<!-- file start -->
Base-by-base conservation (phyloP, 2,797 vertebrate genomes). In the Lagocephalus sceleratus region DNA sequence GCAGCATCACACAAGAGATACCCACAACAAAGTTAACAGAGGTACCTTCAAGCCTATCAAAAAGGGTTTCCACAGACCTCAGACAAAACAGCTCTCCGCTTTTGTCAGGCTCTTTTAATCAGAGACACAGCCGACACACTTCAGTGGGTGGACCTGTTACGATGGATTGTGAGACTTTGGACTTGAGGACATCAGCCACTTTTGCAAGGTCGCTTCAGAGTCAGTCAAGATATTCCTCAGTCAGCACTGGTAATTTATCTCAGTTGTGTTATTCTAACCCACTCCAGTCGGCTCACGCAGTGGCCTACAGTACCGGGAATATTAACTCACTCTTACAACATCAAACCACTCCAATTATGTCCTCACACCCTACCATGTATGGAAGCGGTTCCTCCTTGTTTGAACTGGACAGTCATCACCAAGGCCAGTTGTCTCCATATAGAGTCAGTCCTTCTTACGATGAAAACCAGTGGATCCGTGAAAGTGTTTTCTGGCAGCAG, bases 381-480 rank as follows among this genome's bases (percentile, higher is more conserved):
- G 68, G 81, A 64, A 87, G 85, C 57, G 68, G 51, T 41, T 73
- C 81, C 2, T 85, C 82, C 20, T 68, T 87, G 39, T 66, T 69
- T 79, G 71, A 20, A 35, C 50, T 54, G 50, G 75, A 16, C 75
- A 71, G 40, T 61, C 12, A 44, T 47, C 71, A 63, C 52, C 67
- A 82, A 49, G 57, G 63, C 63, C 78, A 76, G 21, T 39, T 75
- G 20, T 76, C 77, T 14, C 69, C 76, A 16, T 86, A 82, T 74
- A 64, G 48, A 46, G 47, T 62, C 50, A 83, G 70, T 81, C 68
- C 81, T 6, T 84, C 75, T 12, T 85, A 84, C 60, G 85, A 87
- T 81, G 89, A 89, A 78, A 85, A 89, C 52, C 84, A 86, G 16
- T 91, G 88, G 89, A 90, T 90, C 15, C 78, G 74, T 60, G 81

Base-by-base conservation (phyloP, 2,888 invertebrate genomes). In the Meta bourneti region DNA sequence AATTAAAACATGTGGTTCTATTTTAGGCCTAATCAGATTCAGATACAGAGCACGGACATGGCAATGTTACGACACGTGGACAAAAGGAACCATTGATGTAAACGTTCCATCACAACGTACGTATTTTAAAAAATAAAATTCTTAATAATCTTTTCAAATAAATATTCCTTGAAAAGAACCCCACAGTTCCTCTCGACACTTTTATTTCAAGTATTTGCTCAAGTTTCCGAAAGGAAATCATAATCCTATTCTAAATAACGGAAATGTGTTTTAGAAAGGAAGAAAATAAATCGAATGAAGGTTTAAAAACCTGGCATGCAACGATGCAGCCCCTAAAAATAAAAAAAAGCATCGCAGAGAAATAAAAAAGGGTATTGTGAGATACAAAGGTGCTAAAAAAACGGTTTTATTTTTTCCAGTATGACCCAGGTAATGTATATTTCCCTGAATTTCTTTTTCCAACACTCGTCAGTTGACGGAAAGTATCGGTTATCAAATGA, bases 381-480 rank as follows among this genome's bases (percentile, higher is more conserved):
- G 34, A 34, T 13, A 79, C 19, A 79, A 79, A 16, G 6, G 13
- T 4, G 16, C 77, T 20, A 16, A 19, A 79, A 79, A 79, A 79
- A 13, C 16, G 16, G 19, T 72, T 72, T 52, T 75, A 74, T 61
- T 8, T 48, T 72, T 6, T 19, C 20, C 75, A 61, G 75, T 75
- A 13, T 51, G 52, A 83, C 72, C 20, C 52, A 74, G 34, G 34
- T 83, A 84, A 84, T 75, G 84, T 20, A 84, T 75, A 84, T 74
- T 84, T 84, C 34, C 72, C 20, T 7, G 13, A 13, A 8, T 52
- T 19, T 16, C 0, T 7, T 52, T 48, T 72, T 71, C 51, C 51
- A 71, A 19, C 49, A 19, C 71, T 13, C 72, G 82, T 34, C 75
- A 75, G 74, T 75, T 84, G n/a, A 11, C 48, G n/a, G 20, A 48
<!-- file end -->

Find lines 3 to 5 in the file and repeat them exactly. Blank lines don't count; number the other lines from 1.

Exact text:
- C 81, C 2, T 85, C 82, C 20, T 68, T 87, G 39, T 66, T 69
- T 79, G 71, A 20, A 35, C 50, T 54, G 50, G 75, A 16, C 75
- A 71, G 40, T 61, C 12, A 44, T 47, C 71, A 63, C 52, C 67